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  3. A baking class in Paris! How fun! I want to visit that kitchen supply store too.

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  4. I love your baking classs,ı want to go ,but ı couldnt.You are lucky..Great journey,beatiful photos..enjoy this..thanks for sharing!!

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  5. Sacre bleu, those croissants! Just amazing. Your photos are magnifique, Cristy and Michael!

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  6. I absolutely love that you took baking classes to make croissants. And look at them - they are beauties!!

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    1. thanks.. we need to recreate them at home

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  7. Sounds like absolutely the perfect day from start to finish. I was in E. Dehillerin last June and just about lost my brains. It is quite overwhelming, isn't it? Thanks for sharing your day, I want to go to that croissant class, it sounds wonderful!

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    1. Yes it was. We couldnt figure out the whole catalog thing... So much stuff!!

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  8. Oh, my. You did Paris right!!!! Your croissants/pastries look phenomenal!

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  9. joan huddlestonnJune 24, 2013 at 9:42 PM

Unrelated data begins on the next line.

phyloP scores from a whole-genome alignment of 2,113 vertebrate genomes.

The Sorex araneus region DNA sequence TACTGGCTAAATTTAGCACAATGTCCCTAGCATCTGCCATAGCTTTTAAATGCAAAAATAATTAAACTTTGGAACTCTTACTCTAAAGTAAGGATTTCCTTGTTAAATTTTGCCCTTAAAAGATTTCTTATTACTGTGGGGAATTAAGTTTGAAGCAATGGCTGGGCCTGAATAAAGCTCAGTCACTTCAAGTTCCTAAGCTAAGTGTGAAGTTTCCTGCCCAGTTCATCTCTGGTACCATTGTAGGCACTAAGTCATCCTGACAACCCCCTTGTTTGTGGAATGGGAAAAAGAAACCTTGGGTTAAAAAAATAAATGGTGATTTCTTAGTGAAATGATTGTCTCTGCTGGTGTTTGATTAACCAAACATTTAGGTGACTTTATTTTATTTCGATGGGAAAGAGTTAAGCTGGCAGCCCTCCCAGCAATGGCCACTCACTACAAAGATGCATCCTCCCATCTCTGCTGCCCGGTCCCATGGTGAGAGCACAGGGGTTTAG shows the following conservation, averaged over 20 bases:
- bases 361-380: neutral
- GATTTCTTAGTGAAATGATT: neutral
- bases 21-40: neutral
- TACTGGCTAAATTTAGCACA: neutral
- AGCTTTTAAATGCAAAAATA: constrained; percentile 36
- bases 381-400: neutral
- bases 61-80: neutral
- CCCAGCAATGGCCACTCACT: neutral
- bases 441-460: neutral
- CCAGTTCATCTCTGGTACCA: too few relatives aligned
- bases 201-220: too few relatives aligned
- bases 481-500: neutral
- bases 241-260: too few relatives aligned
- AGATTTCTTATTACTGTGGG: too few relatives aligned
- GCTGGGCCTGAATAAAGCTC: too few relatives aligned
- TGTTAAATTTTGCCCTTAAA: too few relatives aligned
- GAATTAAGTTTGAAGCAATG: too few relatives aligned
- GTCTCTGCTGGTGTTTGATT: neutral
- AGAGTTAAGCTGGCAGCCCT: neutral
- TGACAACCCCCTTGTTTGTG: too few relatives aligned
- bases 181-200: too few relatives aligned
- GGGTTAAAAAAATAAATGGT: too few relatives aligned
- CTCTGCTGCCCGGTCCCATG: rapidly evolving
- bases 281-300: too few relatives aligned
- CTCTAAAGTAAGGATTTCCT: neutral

I enjoyed this so much. your pictures are so well done and so is your writing. I'm just starving seeing the good things you had to eat.
    thanks for sharing!

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    1. Thanks Joan!! You should plan a trip to Paris! It was wonderful!

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  10. What a beautiful day, the cooking class looked like a lot of fun. I would love to go to that shop although its probably a good thing its on the other side of the world as I might never leave. Thanks for sharing your travels.
    Sophia

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    1. Thanks Sophia. We wanted to buy everything there! lol

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  11. This baking class looked like a fun thing to do. Lovely bread and places. Good to know that you enjoyed all the food you ate during your stay in Paris.